Location: Trinidad, Colorado USA
Las Animas County: 37° 10′ 15″ N, 104° 30′ 23″ W
Earlier this week we made a trip to Trinidad, Colorado. Sitting at 6,000ft above sea level, Trinidad is tucked up against the Spanish Peaks to the northwest, Fishers Peak to the southeast and the New Mexico border 13 miles to the south. Diverse views in every direction right from town make this a very interesting place.
The reason for our visit was to scope out the town, the courses and meet some locals that will be playing host to The Rad Dirt Fest Presented by Wahoo, October 2nd & 3rd. Moots is the official bike sponsor of the event, and we are excited to participate in this new event and we think you might love what you find.
Red bricks and gravels roads
In town we found many brick streets that run throughout. Embossed with the name Trinidad they invoke a sense of craft and history. The race itself will start at Main & Commerce Street which is the center of town with racers rumbling over the brick Main Street that heads north to the gravel course proper. The start/finish is surrounded by historic buildings with art murals, and just a short walk away from the Holy Trinity Church that dates to 1885 and is made of local sandstone. The church parking area will serve as packet pickup on Friday of that week.
Once out of town the course turns east and has a pavement run into the gravel, we’ve all come for. The two long courses are divided by I-25, with the east side serving as the early miles and finale of the day. Beyond the east side racers will cross over I-25 and head west into a long gradual climb that will top out at 8,937 feet above sea level for the “Stubborn Dolores” 162-mile course and 7,778 feet above sea level for the “Antelope” 94.4-mile course. Pinyon, Ponderosa and Aspens will greet riders as they climb the low grades on approach to the steep kick up and over the high point of the day. As you climb the shallow grades to this point you get amazing views of the Spanish Peaks that rise to 13,500 feet and almost feel that you can reach out and touch them. Open valleys along the way are dotted with ranches, hay fields and rock outcroppings. If you are out for a scenic ride, you’ve come to the right place.
A short pavement section for a reprieve as you climb towards the Spanish Peaks.
As the two long courses descend away from the high points of the day, small punchy climbs make sure you’ve fueled correctly along the way. As our experience went, there is a lot of pedaling to be done, even on the long run down back towards I-25. As you emerge out of the foothills the miles are dotted with ghost towns from the long history of mining in the area. Flowy gravel roads then pass under the railroad track and towards the overpass of I-25 to link you back to the finishing loop.
Several ghost towns dot the course throughout the day.
Once back on the east side of I-25 the long courses retrace some of the early miles and bring you to Frijole Hill with a sharp right turn off gravel onto pavement into the bottom of this 1.5km paved hill. If a final lead group comes to this point together attacks are to be expected to possibly spring the winning move. If not broken up here the final group could be in for a sprint at the line as much of the last miles are paved rollers and leave little places to get away from your “friends.” The finish is a final mile of Main Street back on those red bricks.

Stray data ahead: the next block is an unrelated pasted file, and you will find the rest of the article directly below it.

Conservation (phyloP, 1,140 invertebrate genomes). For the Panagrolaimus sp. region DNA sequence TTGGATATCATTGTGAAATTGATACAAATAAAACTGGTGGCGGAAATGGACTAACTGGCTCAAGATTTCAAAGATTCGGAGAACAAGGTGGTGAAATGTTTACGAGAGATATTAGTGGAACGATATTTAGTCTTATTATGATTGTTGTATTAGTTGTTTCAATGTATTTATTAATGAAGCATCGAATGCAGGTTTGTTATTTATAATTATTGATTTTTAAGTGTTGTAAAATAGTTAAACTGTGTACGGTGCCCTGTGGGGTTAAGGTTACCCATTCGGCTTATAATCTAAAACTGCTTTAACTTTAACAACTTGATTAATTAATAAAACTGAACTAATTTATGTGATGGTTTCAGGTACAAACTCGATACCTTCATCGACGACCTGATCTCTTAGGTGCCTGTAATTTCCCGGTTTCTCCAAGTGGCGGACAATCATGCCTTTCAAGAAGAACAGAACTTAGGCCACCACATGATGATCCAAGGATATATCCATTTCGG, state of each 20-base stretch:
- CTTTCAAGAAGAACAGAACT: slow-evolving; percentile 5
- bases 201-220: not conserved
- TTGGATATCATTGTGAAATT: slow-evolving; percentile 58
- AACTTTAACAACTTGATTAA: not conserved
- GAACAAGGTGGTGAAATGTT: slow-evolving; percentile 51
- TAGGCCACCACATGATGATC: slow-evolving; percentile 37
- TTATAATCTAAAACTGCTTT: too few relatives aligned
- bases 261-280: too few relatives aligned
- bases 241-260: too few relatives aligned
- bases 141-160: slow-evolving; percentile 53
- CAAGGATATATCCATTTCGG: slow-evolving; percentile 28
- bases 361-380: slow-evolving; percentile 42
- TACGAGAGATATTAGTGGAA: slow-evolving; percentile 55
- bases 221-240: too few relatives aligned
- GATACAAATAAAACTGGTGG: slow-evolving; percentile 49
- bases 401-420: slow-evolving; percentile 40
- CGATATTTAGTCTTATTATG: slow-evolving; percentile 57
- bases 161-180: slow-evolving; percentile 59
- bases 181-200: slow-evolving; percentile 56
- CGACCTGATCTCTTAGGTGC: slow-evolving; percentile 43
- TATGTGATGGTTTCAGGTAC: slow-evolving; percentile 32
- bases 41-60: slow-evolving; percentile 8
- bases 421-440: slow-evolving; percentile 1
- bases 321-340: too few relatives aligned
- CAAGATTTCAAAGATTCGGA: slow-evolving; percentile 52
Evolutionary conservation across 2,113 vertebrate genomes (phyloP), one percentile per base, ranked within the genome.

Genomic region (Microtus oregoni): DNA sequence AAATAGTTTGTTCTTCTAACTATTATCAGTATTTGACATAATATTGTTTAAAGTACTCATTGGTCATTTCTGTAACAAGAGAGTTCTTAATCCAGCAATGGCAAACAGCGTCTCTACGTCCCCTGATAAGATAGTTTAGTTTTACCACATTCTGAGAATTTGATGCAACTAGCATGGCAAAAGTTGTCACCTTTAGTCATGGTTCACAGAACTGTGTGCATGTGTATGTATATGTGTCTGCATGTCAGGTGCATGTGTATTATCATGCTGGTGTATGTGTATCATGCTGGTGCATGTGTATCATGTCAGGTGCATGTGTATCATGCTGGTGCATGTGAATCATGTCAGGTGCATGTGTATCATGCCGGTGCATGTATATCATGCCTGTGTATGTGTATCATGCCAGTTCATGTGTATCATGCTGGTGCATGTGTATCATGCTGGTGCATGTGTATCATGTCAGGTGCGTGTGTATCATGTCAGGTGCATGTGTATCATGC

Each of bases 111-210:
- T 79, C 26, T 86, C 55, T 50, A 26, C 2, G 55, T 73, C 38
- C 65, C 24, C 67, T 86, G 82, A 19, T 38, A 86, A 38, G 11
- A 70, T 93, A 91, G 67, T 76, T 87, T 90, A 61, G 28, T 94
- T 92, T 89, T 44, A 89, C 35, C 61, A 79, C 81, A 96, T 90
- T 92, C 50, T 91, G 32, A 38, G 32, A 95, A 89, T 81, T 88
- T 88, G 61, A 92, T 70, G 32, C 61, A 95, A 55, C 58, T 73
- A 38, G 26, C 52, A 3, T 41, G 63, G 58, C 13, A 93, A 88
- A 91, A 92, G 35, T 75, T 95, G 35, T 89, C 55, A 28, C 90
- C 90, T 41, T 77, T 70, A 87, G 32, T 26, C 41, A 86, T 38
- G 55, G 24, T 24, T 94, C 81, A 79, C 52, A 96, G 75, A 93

The two of us had very different set ups for our recon ride. Jon used a Routt RSL and 38mm Panaracer SS tires, double chainring set up (46/33 upfront, 10-33 cassette), using road pedals and shoes. Nate used our Routt 45, 50mm Panaracer Gravel King SK tires, a wide range single ring and mountain bike pedals and shoes. At the end it was clear that for tire choice the 50mm tire was overkill and the 38mm tire would be much faster and enough traction and cushion to cover the course. Single ring vs double really didn’t matter much, nor did shoe/pedal choice. Go with what you know and works best for you, this is just an example of two ends of the spectrum on tire size. There really wasn’t anything on the course that a 38mm tire could not handle and the 50mm tires just made things more taxing.
There’s always food, right? While in Trinidad we ate at a few places of note. First was Rino’s Italian Restaurant. Good food and famous for its singing wait staff. Something you must experience to believe it. Housed in a converted church that dates to the late 1800’s, and since many of the early immigrants to the area were Italian, this made our first night there a memorable one. For vegetarians and something quick and delicious we visited Sita’s Kitchen, also good food and great service. Each morning for our coffee fix we hit up Perkatory Coffee that is just steps away from the start/finish line on Main Street. Great coffee, smoothies, and sweet treats. Our last night there we sat down at Las Animas Grill and enjoyed a diverse menu and drink selection. Good hearty food and super wait staff. Once we worked through post-dinner photo shoot, we returned to Commerce Street and had a night cap at The Lounge. The front of the building does not really convey how awesome this place is. Pool tables, long bar and massive back area make this a hit. The owner was behind the bar and greeted us as if we were long time friends.
Ben Pickel (R) of LifeTime Fitness and Nate Bradley of Moots (L) roll along the short course on the east side of I-25. Note the Spanish Peaks in the background….the long courses take you right by the base of these 13,500ft giants.
See you there!
Early October in Colorado is typically peak colors, and this course will run through oranges, reds and those famous yellow aspens throughout the course. Temps should make this the perfect fall classic gravel race to finish off the season. Check out the event and we hope to see you there!